On Dec. 29, 2016, the Department of Homeland Security (DHS) and Federal Bureau of Investigation (FBI) released a Joint Analysis Report confirming FireEye’s long held public assessment that the Russian government likely sponsors the groups that we track as Advanced Persistent Threat (APT) 28 and APT29. We have tracked and profiled these groups through multiple investigations, endpoint and network detections, and continuous monitoring, allowing us to understand the groups’ malware, operational changes and motivations. This intelligence has been critical to protecting and informing our clients and exposing this threat.
FireEye first publicly announced that the Russian government likely sponsors APT28 in a report released in October 2014. APT28 has pursued military and political targets in the U.S. and globally, including U.S. political organizations, anti-doping agencies, NGOs, foreign and defense ministries, defense attaches, media outlets, and high profile government and private sector entities. Since at least 2007, APT28 has conducted operations using a sophisticated set of malware that employs a flexible, modular framework allowing APT28 to consistently evolve its toolset for future operations. APT28’s operations closely align with Russian military interests and the 2016 breaches, and pursuant public data leaks demonstrate the Russian government's wide-ranging approach to advancing its strategic political interests.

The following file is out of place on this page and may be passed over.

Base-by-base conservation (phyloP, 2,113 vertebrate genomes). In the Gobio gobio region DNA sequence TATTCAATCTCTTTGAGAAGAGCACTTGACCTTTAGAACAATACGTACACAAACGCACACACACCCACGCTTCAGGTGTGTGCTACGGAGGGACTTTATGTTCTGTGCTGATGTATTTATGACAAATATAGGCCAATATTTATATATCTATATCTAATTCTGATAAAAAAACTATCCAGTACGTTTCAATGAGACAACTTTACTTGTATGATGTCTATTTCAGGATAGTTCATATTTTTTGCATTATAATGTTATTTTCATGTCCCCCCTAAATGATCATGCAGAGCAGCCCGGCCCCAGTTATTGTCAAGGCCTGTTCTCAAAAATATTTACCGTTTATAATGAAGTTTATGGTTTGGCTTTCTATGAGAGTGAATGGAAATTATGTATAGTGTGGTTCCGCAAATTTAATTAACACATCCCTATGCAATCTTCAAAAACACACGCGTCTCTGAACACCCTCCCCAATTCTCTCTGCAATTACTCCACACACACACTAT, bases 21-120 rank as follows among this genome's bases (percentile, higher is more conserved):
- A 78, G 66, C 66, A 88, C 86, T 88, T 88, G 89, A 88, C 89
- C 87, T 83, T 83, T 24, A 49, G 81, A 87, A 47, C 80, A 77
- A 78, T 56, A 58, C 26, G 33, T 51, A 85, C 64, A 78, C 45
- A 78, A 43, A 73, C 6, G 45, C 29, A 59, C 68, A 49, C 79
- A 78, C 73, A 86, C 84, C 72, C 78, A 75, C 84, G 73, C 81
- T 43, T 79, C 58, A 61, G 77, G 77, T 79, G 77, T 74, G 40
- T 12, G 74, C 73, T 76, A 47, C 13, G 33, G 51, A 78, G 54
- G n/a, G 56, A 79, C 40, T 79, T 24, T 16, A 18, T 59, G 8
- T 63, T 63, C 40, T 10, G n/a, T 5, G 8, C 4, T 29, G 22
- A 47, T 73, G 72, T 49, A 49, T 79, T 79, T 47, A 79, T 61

In July 2015, we released a report focusing on a tool used by APT29, malware that we call HAMMERTOSS. In detailing the sophistication and attention to obfuscation evident in HAMMERTOSS, we sought to explain how APT29’s tool development effort defined a clandestine, well-resourced and state-sponsored effort. Additionally, we have observed APT29 target and breach entities including government agencies, universities, law firms and private sector targets. APT29 remains one of the most capable groups that we track, and the group’s past and recent activity is consistent with state espionage.
The Joint Analysis Report also includes indicators for another group we (then iSIGHT Partners) profiled publicly in 2014: Sandworm Team. Since 2009, this group has targeted entities in the energy, transportation and financial services industries. They have deployed destructive malware that impacted the power grid in Ukraine in late 2015 and used related malware to affect a Ukrainian ministry and other financial entities in December 2016. Chiefly characterized by their use of the well-known Black Energy trojan, Sandworm Team has often retrofitted publicly available malware to further their offensive operations. Sandworm Team has exhibited considerable skill and used extensive resources to conduct offensive operations.